Posted by Robert Half on 25 July 2014
Trying to become a senior executive at a top company is almost like trying to win a jersey at the Tour de France – an unenviably difficult task with few shortcuts.
It takes years of blood, sweat and tears to get into the position where you can even consider yourself a contender. Whether you're chasing the sprinter's crown, the King of the Mountains title, or even the mythical yellow jersey, you'll be up against the very best in your discipline.
Not only do you need the core skills and ability, but you have to be able to perform – no matter how trying the circumstances.
Starting your career
While some individuals are blessed with natural talent and aptitude, everyone essentially starts at the same point, with no knowledge or relevant experience. Businesspeople study in their chosen area, and begin the process of acquiring the hard and soft skills they need. Likewise, cyclists jump on a bike, learn how to ride and then enter their first races.
If you harbour dreams of success, you need to start gaining qualifications and experience to build up your CV, with a view to securing the job you want. If your ambitions are on the road, you need to win local races, then national ones, and start building up your palmarès. It's all about performance. If you prove yourself at a lower level, people higher up the chain will sit up and take notice.
Once you get a promotion, or secure a job with a larger employer, it’s the same as a rookie professional heading to Europe to join the UCI World Tour. There'll already be 20 talented and established teammates gunning for selection for the races you want to ride, and then once you've been picked, 20 other teams to race against. It could be years before you make a Tour de France squad, let alone be considered a potential jersey winner. Now you’re racing in the pro ranks, everyone's legs are stronger, the races are longer and the mountains are three times as high.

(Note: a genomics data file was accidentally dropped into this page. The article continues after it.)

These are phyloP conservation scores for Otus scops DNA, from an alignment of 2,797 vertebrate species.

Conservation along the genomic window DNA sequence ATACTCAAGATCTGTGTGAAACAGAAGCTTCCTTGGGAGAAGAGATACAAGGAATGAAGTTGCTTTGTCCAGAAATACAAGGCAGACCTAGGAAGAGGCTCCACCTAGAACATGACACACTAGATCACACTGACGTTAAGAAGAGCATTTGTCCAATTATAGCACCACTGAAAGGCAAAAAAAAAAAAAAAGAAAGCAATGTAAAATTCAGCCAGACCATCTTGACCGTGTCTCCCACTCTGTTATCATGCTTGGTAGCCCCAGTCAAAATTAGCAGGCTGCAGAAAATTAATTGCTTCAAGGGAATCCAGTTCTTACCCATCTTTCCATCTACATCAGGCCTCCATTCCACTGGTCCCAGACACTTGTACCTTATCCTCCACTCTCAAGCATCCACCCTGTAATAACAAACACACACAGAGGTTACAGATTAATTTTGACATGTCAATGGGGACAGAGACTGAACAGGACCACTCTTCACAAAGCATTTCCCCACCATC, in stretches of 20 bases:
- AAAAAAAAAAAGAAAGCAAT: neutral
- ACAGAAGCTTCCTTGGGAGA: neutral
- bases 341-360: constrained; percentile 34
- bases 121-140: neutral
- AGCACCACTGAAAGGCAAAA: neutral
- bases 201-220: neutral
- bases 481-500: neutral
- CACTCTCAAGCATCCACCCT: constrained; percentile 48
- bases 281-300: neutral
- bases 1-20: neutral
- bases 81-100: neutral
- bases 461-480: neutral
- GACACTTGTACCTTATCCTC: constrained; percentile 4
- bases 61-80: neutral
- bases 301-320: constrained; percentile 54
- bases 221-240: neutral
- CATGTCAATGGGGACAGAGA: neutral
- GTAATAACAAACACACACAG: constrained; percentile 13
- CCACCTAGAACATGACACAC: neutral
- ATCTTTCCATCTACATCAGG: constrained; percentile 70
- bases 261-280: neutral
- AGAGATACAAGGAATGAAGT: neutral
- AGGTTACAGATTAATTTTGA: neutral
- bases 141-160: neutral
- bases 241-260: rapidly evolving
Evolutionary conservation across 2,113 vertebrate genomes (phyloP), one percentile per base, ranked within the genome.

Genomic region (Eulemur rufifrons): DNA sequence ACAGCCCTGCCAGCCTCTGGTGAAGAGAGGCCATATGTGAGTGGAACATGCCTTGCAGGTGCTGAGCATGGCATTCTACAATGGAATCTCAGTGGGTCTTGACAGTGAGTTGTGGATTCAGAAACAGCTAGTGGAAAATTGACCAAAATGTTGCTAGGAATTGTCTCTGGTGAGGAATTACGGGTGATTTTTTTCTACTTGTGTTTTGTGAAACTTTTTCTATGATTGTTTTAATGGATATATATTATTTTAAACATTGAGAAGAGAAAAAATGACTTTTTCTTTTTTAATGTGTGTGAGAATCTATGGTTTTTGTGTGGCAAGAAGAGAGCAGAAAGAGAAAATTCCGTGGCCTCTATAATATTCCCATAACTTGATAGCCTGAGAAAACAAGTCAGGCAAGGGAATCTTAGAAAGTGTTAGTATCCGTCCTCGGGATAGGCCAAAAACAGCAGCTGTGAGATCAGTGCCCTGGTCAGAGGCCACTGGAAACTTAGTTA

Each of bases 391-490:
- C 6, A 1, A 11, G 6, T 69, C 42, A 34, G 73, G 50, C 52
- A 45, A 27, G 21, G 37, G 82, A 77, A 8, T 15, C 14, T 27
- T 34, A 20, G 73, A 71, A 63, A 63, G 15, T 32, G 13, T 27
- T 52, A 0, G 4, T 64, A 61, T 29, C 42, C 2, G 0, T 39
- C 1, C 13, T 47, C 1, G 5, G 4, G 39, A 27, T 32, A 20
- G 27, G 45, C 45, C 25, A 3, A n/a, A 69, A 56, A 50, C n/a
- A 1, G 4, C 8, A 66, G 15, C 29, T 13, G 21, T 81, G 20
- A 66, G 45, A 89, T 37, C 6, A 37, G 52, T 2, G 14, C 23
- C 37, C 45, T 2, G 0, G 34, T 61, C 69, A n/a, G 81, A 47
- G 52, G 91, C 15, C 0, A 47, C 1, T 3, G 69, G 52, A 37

Using your talents
You may have lofty ambitions for your career, but as a newcomer, survival is the immediate priority. Regardless of natural talent and pedigree, and the grounding you've received in your chosen discipline, you need to prove you can survive in a dog-eat-dog world. This requires focus and drive – not to mention a little luck at times. Once you've established yourself in your role and are perceivably adding value, then you can think about moving up through the ranks.
Of course, there are strategies you can adopt to maximise your chances of success, largely where personal development are concerned. You can’t control what the opposition does, but you are always in a position to boost your own employability. Training, coaching and mentoring can help develop your strengths and allow you to work on your weaknesses. This means you are able to make the best of your ability, and deliver results for your employer.
Where possible, you should be looking to find something you can do better than everyone else. This makes you instantly more valuable to your employer, more respected by your colleagues and potentially more attractive to other suitors. Developing expertise in a specific area will create opportunities to show what you can do, and then it's a case of how well you perform.
Take your opportunity
Of course, you may need to be patient as you wait for your big break. There might be others who are following a similar career path to you, and who are slightly more advanced in their development. Although their chance may come first, there's nothing to say you won't catch up and overtake them in the mid-term.